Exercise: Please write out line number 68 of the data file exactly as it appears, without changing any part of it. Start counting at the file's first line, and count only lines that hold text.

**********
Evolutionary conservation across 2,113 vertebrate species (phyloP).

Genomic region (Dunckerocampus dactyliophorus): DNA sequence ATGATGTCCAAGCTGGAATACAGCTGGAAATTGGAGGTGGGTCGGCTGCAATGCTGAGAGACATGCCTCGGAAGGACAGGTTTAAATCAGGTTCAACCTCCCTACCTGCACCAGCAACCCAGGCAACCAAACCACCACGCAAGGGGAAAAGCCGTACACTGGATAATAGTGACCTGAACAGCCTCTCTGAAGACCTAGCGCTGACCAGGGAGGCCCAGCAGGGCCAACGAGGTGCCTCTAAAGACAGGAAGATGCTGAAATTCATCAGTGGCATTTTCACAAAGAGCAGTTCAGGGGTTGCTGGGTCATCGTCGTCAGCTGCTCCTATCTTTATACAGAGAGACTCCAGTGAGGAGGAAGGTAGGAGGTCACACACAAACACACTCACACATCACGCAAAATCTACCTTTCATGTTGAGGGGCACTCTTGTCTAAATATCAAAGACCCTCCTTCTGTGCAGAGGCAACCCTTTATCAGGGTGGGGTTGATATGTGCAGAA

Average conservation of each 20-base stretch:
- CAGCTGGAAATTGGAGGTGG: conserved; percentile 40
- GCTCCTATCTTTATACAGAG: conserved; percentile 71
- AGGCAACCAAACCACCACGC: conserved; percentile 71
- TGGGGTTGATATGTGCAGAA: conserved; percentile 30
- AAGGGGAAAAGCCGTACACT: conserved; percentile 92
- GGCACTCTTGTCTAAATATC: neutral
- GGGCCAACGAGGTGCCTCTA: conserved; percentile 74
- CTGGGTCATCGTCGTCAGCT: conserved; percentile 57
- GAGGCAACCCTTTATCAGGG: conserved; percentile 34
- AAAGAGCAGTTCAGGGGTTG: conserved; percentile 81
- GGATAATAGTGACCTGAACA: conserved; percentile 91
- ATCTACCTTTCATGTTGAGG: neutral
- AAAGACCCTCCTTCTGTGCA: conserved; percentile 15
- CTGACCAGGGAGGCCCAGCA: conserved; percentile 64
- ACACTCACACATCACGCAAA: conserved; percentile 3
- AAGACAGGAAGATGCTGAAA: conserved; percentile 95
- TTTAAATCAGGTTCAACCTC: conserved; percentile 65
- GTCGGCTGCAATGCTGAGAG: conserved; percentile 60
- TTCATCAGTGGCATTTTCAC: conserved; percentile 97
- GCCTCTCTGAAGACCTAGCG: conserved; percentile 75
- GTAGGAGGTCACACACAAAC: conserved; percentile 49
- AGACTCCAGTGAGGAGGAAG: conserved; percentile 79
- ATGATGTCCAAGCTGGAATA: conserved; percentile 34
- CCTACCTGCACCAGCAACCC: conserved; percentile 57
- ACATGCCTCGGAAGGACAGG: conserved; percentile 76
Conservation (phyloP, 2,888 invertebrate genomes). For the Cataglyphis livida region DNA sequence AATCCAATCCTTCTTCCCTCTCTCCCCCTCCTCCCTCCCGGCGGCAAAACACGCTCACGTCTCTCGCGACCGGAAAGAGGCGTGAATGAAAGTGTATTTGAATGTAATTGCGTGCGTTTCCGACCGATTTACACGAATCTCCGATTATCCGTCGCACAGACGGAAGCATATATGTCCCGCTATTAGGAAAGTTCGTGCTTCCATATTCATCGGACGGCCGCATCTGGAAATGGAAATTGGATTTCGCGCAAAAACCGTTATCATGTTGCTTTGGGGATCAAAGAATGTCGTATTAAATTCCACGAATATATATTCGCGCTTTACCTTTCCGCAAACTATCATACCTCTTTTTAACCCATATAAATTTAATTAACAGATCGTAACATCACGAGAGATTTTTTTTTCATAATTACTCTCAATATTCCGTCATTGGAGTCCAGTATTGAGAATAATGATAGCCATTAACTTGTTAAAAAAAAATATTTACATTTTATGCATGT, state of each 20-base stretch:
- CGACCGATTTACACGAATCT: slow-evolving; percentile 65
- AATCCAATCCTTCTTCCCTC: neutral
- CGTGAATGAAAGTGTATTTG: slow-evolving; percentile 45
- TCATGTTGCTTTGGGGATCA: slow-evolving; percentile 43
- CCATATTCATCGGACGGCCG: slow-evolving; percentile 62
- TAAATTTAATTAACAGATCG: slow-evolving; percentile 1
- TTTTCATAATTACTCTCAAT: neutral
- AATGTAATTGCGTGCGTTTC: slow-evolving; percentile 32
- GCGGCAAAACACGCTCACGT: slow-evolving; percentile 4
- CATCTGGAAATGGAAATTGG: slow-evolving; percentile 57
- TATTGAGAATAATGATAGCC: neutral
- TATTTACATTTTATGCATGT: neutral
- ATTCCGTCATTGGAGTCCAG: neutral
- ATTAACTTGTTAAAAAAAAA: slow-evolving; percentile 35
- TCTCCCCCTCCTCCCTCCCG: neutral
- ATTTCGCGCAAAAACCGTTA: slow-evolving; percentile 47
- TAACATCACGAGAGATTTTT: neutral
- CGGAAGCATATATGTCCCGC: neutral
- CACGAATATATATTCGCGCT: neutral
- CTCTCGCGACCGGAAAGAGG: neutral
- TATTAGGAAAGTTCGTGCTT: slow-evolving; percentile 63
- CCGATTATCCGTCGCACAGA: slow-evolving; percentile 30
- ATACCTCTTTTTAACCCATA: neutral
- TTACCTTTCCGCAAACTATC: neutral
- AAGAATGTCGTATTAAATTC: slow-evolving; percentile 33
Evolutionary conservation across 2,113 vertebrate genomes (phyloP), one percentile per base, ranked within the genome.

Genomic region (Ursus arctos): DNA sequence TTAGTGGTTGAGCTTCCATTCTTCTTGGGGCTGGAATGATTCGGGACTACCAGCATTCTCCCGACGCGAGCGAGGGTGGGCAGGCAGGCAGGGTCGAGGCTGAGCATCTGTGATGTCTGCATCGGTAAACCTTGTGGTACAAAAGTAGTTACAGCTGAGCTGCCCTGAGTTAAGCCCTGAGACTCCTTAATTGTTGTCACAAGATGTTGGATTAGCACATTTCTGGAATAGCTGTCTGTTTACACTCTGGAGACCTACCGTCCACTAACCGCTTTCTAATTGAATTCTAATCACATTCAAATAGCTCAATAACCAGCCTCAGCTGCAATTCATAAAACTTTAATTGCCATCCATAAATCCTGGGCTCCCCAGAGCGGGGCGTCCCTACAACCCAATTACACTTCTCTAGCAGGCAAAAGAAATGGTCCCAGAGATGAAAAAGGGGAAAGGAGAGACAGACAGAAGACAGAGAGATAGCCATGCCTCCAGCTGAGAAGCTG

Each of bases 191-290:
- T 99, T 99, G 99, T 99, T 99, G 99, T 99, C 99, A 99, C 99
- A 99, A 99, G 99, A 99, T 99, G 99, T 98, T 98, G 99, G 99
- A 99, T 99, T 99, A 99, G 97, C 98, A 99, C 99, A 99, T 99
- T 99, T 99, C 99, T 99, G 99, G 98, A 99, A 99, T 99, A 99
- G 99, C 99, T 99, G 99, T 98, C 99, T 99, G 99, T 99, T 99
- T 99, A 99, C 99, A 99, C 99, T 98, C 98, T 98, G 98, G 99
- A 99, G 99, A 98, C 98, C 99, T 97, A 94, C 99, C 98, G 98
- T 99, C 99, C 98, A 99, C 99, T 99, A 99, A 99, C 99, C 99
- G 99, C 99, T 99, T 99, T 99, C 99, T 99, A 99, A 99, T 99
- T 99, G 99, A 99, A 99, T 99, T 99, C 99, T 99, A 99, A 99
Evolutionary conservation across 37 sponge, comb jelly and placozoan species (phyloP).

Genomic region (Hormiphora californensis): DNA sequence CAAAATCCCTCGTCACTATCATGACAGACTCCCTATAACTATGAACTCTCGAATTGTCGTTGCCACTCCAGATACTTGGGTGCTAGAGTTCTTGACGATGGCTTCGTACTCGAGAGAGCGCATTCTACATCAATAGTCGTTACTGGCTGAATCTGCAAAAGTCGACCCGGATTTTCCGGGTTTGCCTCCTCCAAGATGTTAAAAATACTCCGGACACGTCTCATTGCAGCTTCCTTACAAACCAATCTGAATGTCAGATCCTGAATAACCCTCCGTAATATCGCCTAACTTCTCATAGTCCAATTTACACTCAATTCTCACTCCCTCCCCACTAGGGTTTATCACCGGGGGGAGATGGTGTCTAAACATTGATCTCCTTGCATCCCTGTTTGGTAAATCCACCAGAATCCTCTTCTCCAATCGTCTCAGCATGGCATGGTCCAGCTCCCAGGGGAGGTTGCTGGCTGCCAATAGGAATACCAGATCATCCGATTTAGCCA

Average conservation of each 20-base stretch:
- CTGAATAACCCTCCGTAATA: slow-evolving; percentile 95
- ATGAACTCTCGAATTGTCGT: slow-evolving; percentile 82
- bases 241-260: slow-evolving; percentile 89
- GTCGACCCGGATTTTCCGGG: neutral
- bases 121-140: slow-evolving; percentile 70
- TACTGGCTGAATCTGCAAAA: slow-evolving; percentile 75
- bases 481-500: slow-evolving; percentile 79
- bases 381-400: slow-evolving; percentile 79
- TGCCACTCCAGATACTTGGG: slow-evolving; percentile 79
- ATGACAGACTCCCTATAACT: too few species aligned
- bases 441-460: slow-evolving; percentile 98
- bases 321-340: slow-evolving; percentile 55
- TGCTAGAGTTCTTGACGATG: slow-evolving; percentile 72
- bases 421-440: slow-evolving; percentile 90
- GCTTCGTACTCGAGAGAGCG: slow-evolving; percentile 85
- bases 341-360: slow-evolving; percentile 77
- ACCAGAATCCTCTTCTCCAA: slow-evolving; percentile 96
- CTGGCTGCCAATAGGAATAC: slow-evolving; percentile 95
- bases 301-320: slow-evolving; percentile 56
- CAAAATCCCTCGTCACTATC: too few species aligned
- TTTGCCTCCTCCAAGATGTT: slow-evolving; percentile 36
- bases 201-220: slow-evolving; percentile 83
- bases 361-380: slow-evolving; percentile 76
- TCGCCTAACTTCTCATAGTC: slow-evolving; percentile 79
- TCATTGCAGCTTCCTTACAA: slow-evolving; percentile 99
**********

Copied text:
Evolutionary conservation across 37 sponge, comb jelly and placozoan species (phyloP).